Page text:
In late March 2018 -- about nine months after the Dubs won the title -- KD revealed the following story on The Bill Simmons Podcast:

"People tell us we're superstars, and we really aren't ... after we won the championship, I had Taco Bell and it ran through me just like it would a normal person. I'm like, 'Oh sh--. I thought I had a golden stomach (joking). I thought I was immune to everything, but no.

"That's the perception of it all -- we're just immortal. We're normal fu**ing people who are really good at what we do. But at the end of the day, we go to sleep just like everybody else. We really put on our pants just like everybody else ... it made me realize that I am not king anything because we won a championship." 

A couple months later -- after the Dubs won back-to-back championships -- ESPN's Zach Lowe wrote the following:

Both [Steve] Kerr and [Steve] Nash saw the drifting start over the summer, after Durant realized his first championship would not complete his life -- or silence every critic. He didn't work as often with Nash, or as productively, as planned.

"He didn't have a great summer," Nash says. "He was searching for what it all meant. He thought a championship would change everything, and found out it doesn't. He was not fulfilled. He didn't work out as much as he normally does."

[RELATEDEx-Dubs exec West explains why Clips are best organization]

For a multitude of reasons -- some of which have come to light -- KD felt like it was time to leave Golden State.

You can only hope he finds what he's looking for.

Follow @DrewShiller on Twitter and Instagram

Ex-Warriors exec Jerry West explains why Clippers are best organization

Ex-Warriors exec Jerry West explains why Clippers are best organization

Jerry West joined the Warriors as an Executive Board member in May 2011, and his time with the franchise came to an end after the Dubs won the title in June 2017.

He immediately joined the Clippers' front office, and during his introductory press conference in LA he said he did not want to leave Golden State and that he thought he would never work anywhere else again.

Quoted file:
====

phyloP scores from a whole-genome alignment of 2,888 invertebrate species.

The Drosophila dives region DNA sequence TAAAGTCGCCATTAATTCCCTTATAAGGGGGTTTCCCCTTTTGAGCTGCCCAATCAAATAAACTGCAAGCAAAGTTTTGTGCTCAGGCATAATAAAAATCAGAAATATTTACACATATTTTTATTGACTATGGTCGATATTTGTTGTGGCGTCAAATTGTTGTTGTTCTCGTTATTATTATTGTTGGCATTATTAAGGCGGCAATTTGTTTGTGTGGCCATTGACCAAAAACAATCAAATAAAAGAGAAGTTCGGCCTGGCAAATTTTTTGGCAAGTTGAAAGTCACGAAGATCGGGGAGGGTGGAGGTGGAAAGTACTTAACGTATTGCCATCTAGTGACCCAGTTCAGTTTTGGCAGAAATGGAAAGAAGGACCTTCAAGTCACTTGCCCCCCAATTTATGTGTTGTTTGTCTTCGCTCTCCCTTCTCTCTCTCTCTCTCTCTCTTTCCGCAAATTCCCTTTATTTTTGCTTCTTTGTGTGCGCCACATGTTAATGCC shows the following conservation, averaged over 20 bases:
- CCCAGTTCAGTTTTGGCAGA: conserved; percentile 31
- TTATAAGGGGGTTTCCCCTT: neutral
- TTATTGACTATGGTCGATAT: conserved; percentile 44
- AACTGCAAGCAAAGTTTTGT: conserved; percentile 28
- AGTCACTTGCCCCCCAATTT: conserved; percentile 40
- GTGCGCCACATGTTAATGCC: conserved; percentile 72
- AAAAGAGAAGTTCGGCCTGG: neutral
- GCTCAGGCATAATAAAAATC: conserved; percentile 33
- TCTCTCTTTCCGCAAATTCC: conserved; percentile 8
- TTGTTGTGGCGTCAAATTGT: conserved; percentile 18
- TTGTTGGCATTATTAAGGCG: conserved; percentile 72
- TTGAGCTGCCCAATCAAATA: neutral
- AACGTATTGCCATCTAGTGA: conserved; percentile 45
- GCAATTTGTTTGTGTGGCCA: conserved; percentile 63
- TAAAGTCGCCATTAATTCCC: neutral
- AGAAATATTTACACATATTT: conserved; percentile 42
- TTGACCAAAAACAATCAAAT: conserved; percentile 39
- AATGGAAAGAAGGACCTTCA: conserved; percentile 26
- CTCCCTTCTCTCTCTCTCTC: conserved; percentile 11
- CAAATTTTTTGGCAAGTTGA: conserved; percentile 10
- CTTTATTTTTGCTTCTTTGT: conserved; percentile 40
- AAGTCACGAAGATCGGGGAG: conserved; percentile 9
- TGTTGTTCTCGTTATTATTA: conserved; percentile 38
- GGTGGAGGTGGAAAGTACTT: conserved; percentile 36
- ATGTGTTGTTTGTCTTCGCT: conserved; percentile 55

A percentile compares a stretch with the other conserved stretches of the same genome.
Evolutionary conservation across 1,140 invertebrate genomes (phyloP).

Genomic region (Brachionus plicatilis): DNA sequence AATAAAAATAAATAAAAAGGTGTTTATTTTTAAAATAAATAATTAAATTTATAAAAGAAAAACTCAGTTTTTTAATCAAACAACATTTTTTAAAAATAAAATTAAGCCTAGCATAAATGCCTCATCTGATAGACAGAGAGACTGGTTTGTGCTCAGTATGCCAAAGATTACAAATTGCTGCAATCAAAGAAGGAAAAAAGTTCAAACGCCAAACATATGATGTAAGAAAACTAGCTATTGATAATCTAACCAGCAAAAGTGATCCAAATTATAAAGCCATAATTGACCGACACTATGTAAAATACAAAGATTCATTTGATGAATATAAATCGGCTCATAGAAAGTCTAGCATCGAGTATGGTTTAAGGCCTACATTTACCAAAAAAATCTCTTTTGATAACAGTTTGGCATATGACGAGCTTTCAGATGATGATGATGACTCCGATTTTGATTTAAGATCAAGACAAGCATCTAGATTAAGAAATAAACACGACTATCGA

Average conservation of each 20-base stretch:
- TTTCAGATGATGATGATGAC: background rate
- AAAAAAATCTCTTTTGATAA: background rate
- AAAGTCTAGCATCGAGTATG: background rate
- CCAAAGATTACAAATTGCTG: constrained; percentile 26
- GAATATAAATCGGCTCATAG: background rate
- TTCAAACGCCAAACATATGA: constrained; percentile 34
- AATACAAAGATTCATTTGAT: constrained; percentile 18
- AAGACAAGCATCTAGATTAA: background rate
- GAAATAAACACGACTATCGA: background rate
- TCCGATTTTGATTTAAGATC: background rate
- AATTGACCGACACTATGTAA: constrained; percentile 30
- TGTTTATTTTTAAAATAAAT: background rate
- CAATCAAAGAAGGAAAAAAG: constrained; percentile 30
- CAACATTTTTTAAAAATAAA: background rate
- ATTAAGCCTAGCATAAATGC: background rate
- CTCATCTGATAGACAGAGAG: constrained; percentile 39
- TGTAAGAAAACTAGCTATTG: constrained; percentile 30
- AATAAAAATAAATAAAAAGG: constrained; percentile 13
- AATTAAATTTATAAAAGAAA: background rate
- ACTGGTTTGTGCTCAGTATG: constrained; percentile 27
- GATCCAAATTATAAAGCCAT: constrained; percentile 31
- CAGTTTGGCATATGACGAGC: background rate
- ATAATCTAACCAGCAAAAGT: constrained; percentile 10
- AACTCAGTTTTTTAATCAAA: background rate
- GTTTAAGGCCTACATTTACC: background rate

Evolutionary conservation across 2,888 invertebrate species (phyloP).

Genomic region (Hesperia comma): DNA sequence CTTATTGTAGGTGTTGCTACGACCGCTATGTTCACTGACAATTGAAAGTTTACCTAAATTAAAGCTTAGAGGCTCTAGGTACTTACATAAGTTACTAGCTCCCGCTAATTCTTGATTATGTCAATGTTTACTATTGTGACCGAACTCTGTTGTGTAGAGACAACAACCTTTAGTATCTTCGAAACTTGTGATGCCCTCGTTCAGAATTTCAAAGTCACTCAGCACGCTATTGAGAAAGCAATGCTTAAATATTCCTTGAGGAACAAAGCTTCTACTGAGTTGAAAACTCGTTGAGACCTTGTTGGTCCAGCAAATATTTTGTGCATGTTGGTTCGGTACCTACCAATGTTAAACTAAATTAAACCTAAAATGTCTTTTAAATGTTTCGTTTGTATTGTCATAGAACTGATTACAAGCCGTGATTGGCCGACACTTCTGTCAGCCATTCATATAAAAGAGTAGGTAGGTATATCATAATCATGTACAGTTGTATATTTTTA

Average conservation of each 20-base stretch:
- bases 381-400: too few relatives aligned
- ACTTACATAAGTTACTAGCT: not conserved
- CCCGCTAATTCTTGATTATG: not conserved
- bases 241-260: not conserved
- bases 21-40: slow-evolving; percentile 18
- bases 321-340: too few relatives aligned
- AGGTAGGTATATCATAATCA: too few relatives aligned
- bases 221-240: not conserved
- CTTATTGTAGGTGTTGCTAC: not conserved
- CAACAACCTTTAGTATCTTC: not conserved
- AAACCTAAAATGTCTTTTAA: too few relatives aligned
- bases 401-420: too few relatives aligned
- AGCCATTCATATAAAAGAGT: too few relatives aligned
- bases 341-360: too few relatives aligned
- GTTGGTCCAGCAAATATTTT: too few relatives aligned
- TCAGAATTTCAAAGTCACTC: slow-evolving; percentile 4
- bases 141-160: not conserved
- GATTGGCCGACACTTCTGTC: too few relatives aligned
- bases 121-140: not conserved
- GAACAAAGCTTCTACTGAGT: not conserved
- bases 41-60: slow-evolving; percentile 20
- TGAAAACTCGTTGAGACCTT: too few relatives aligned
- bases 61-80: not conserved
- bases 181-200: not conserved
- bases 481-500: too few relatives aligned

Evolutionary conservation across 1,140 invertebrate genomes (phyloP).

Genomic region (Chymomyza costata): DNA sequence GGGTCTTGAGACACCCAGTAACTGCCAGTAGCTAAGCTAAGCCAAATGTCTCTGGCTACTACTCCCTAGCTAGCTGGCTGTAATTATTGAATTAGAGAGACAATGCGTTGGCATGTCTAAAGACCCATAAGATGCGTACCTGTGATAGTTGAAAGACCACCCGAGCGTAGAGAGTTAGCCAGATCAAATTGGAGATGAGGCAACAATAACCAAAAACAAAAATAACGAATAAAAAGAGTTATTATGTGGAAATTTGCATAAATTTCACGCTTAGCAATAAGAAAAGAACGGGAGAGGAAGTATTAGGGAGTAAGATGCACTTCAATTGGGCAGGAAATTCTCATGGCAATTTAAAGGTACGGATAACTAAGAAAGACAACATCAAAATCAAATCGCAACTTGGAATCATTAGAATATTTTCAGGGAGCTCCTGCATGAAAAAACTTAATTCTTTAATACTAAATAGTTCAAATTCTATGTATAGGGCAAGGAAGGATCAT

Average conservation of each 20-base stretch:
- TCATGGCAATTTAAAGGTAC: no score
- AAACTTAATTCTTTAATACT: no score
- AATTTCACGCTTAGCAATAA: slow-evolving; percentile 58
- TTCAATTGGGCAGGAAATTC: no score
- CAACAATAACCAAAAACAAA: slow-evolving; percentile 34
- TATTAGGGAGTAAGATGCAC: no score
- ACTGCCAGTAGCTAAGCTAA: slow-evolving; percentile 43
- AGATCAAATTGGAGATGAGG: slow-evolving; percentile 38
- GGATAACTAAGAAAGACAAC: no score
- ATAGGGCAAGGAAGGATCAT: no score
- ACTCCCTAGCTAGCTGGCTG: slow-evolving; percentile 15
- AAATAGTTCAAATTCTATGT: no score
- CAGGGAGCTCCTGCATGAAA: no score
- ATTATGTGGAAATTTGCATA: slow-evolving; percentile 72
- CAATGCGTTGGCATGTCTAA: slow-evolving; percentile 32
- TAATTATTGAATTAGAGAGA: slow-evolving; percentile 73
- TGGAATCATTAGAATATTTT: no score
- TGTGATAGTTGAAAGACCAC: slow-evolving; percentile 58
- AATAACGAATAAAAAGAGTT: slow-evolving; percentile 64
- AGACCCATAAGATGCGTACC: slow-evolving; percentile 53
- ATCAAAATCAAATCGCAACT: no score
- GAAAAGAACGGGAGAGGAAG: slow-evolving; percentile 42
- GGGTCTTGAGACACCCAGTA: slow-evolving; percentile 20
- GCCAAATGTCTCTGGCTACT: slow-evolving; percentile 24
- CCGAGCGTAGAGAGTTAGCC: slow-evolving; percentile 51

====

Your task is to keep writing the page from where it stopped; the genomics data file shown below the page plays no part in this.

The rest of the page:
The Hall of Famer was a guest on The Dan Patrick Show on Monday, and made some interesting comments:

"One of the things I enjoy about being here -- and obviously this is gonna be my final stop in my basketball life -- is [Clippers owner] Steve Ballmer has really put together an unbelievably terrific organization. He has spared no expense.

"It's a really fun place to be. It's not ego-driven at all. He's got an awful lot of basketball people over there and I'm just happy to be such a small part of it.

"He's willing to spend on players, he's willing to spend on personnel within the front office. I've never been around any organization that's better than this one that's for sure."

Wow. Strong words from The Logo.

Shortly after West -- who reportedly is making between $4 and $5 million annually -- joined the Clippers, The Athletic's Sam Amick (who was with USA Today Sports at the time) said the following on The Ringer NBA Show Podcast:

"They didn't want to pay him as much as the Clippers did. It got a little messy at the end. They all tried to keep it under wraps a little bit. Jerry's been a little bit outspoken.

"This Warriors thing -- that was a painful ending ... he wanted to be back with the Warriors. I was definitely told that he was extremely disappointed with how that ended."

You can do the math.

[RELATEDCurry's one-word answer when asked if Dubs make playoffs]

Finally, West doesn't want any credit for the Clippers landing Kawhi Leonard and Paul George.

"Oh no. Not at all. I should get very little at all," he said. "I've gotten far too much credit in my life ... I just had a voice. Our front office is really terrific.

"They were really on top of this thing the whole way."

Follow @DrewShiller on Twitter and Instagram